All ILO Member States, even if they have not ratified the fundamental Conventions, have an obligation to respect, promote and realize the fundamental rights and principles.

30/11/2020

According to the ILO, there are around 11.5 million Migrant Domestic Workers (MDWs) globally. Majority are women from South East Asia and African countries pushed by limited economic opportunities and poverty to pursue employment outside of their country. Around 19% of Migrant Domestic workers live and work in the Arab states where there is a high demand for labour in the care sector. Over the last decade many Migrant Domestic Workers have shared accounts of various forms of abuse including physical, verbal and sexual have been reported, alongside living and working conditions amounting to human rights violations such as limited freedom of movement, denial of food and healthcare, non-payment of wages and long hours of work. In the Arab states, Kafala system and exclusion of MDWs from National labour laws leave them vulnerable to abuse and exploitation by their employers and recruitment agencies. So how does the International Labour standards framework protect MDWs?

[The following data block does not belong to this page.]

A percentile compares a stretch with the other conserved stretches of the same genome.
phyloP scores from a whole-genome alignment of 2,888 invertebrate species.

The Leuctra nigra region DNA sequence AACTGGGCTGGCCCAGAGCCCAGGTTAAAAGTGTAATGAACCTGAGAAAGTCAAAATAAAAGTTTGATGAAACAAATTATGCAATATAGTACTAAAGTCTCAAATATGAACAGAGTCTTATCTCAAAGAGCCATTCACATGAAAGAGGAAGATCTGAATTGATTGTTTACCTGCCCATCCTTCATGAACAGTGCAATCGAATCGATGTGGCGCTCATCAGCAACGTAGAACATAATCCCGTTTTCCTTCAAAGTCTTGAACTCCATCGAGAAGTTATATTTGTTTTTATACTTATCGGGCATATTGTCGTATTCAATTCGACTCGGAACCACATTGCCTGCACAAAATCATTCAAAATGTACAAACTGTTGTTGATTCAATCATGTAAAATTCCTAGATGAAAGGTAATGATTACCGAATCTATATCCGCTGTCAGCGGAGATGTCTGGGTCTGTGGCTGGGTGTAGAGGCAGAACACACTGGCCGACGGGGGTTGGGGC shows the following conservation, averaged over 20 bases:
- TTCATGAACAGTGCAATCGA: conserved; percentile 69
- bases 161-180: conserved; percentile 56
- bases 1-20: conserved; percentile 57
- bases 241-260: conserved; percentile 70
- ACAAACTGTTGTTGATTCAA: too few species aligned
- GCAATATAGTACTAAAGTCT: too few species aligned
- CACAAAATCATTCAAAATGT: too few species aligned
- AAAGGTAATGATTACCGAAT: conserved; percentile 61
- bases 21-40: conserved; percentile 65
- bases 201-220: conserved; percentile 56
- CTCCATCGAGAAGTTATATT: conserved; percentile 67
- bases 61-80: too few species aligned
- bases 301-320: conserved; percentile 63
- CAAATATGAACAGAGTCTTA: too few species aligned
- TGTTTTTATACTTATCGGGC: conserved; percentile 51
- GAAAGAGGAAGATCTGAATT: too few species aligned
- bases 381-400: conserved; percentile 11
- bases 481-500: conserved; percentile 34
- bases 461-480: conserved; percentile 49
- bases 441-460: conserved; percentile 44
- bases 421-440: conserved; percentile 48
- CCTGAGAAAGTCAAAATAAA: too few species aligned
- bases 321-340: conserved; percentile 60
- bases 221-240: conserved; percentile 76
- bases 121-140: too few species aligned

International Labour Standards (ILS) are legal instruments which set out the basic principles and rights at work that frame the International Labour Organization’s (ILO) policy work and advice.

They serve the purpose of improving the living and working conditions of workers, consolidating social peace and equalizing conditions for international competition. International Labour Standards constitute of Conventions (currently at 190) which when ratified are legally binding, and Recommendations (206) which are not open to ratification but serve as technical guidelines. Conventions when not ratified represent objectives and influence national legislation.

Among the Conventions the ILO Governing Body has

identified eight fundamental Conventions, covering subjects that are considered to be fundamental principles and rights at work. These include:

  • C87 Freedom of Association and Protection of the Right to Organise (1948)
  • C98 Right to Organise and Collective Bargaining (1949)
  • C29 Forced Labour (1930)
  • C105 Abolition of Forced Labour (1957)
  • C138 Minimum Age(1973)
  • C182 Worst Forms of Child Labour (1999)
  • C100 Equal Remuneration (1951)
  • C111 Discrimination (Employment and Occupation 1958)

States that have not ratified one or more of the core Conventions are asked each year to report on the status of the relevant rights.

All ILO Member States, even if they have not ratified the fundamental Conventions, have an obligation to respect, promote and realize the fundamental rights and principles at work, because of their membership in the Organization. These rights are universal, and that they apply to all people in all States, regardless of the level of economic development. ILO member States that have not ratified one or more of the core Conventions are asked each year to report on the status of the relevant rights and principles, noting impediments to ratification, and areas where assistance may be required.